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Tuesday, January 29, 2019 

A sloppy article about the Doom Patrol

Here's a crummy item in the Bristol Herald-Courier about the new Doom Patrol adaptation on TV, with some inaccurate notes on the comics team's history:
The Doom Patrol debuted in a comic book cover dated June 1963, a book named “My Greatest Adventure” because, we must assume, all the good names were taken. Written by Arnold Drake and illustrated by Bruno Premiani, the new team ran for only six issues of “My Greatest Adventure” before the title was officially changed to “Doom Patrol.”

Both creators are interesting in their own right. Premiani was born in Trieste, but was expelled from Italy for anti-Mussolini political cartoons. He moved to Argentina in 1930, and 18 years later to the United States, where he had a distinguished career in comics. Not only did he draw the first iteration of the Doom Patrol pretty much from its first issue until its last (in 1973), but he also drew the first adventure of a team of sidekicks that would later be called the Teen Titans.
Now it's right that DP first appeared in 1963. But it's wrong that the official series ended in 1973. It came to an end about 5 years earlier, in 1968, issue 121 (there were 3 reprint issues that came out a few years later, but it's not the same thing). And the goof doesn't get any better with the following:
Yep, in another unique development, DC killed off the entire original team when sales dropped and the book was canceled. (Beast Boy and Mento survived.) This being comics, Niles, Cliff, Rita and Larry were all restored, one by one, through one miraculous development after another. But still, the death scene was quite a shock in 1973, and has become a legend in comics lore.
Umm, again, the team - or at least, 3 quarters of them - died momentarily in 1968. If it really took place 5 years later, it wouldn't have been so shocking, as Lady Dorma, the near-bride of the Sub-Mariner, had already perished in 1971 at the hands of evil rival Llytra, and Gwen Stacy died the very year sloppily stated, as a result of the Green Goblin knocking her off the George Washington Bridge in NYC, and Spider-Man, attempting to save her, unintentionally caused her neck to break when he caught her leg with his webbing. And because Spidey is one of Marvel's most recognizable superheroes, that's why the tragic story of Gwen's demise has become the definite legend in comics lore. Sounds like some bungler got things at least half mixed up.

That aside, I'm afraid Rita Farr, Elasti-Girl extraordinaire, is the one member of the DP at the end of the Silver Age who wasn't resurrected, unless we consider a now forgotten remake from 2005 written by John Byrne. And I honestly took issue with that peculiar tendency to resurrect the male members of DP, but not the female member. IMO, I could believe Robotman's resurrection, for guessable reasons. But Niles Caulder and Negative Man? Not so much. Or, let's just say it was entirely unfair that Rita should be singled out as the sacrifice while the menfolk are awarded a get-out-of-grave-free card. That this was never debated is hugely insulting and dismaying.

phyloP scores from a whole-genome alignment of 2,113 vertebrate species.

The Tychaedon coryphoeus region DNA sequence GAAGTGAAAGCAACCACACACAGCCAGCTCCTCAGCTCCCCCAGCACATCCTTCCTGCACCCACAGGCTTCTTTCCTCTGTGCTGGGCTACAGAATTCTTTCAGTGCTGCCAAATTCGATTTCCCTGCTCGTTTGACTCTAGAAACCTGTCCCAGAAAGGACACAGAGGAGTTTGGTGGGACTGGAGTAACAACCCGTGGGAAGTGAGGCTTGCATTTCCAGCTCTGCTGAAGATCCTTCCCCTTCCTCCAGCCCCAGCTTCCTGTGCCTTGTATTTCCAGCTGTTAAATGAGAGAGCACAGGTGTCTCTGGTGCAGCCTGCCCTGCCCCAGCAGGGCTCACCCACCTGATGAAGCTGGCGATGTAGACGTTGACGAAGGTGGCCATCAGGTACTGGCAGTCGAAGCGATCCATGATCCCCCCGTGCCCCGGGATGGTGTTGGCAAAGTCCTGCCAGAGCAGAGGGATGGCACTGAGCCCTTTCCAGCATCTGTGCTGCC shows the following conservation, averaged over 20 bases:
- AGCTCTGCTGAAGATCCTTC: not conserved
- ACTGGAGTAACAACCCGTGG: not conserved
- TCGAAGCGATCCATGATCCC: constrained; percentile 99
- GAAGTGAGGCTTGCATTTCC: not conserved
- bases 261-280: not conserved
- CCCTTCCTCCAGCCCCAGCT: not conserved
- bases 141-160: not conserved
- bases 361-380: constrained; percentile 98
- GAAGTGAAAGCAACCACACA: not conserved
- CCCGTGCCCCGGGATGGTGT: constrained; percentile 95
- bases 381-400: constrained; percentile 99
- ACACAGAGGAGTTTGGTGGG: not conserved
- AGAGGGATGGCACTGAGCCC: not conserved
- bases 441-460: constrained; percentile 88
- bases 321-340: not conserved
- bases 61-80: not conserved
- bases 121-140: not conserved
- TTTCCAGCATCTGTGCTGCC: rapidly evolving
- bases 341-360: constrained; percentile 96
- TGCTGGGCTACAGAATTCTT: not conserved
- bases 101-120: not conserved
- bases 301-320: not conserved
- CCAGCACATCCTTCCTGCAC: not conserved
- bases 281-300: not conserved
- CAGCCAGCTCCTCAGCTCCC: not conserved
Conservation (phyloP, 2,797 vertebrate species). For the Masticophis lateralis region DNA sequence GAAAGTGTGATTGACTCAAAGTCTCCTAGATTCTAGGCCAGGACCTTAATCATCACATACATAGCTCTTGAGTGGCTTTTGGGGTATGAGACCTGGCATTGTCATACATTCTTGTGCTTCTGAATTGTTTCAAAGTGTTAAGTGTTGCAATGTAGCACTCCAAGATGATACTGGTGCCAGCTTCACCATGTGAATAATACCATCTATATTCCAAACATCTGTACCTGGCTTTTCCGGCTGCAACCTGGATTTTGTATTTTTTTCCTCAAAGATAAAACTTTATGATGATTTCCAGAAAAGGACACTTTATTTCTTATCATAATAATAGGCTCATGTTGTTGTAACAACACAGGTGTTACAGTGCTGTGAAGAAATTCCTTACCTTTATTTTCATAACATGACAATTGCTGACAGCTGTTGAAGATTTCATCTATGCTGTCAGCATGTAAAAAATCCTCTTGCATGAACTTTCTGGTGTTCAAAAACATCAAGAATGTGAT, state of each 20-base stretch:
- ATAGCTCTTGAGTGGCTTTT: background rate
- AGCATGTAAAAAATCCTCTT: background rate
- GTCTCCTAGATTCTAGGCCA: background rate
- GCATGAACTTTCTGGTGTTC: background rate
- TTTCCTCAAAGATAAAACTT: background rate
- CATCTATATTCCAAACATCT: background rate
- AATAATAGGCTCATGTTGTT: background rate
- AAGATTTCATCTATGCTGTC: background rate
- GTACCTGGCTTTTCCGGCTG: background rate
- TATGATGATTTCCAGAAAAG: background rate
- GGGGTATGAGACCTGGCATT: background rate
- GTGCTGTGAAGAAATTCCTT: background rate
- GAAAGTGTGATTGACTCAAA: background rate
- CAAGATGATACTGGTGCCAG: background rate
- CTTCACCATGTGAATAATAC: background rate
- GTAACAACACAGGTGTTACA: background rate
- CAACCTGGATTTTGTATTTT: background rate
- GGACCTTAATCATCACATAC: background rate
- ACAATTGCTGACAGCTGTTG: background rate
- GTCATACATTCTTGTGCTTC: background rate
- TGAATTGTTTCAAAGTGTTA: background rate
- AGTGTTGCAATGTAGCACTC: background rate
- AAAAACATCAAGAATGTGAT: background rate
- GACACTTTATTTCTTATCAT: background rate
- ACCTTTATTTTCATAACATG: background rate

And for anybody who finds liberal identity politics of today disturbing, you won't be particularly pleased when you read the following:
Later iterations of the DP established The Chief as a sociopath and borderline villain, even hinting that he might have caused the accidents that turned Cliff, Rita and Larry into freaks. Those traits, too, seem to have found their way to TV, where The Chief is played in menacing fashion by Timothy Dalton.

After the original team’s “death” in the comics, The DP had several mediocre revivals, but that all ended when legendary writer Grant Morrison (“Happy!”) took over the book in 1989. He merged Larry Trainor, the Negative Man creature and a black, female doctor to become the transgender, transracial “gestalt entity” named Rebis, and added a host of wild characters in a series of surreal adventures that still have fans talking (possibly because we still don’t understand them).
But we do understand if this was all played for sensationalism, and it's not very amusing that Larry would experience such a ghastly combination for the sake of what looks like early allusions to transvestism without any questions raised as to whether it's a good example. Heck, isn't that also exploiting an established character for the sake of agendas and such, rather than conceiving new ones to serve the same purpose? And it wouldn't surprise me if the TV producers will certainly milk the idea for all it's worth to serve LGBT agendas of today, seeing how leftist Hollywood's gone miles out of their way for the sake of this stuff.
“Doom Patrol” the comic book continues to appear now and then, mostly in DC’s various mature-reader imprints. Because post-Morrison, the Patrol will never be safe for children (and some adults) again.
And that's not a sad, bad thing? One more reason why this fluff-drenched article is so appalling.

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I will only read the classic Doom Patrol, I pay no attention the post classic Doom Patrol.

Actually, the last issue of the first Doom Patrol series, #124, did appear in 1973, drawn by Bruno Premiani. It was the last of the three reprint issues you mention though, part of a brief early 1970s revival of the title. The author's mistake was understandable.

Rita was revived in the Keith Giffen Doom Patrol, not just the Byrne version.

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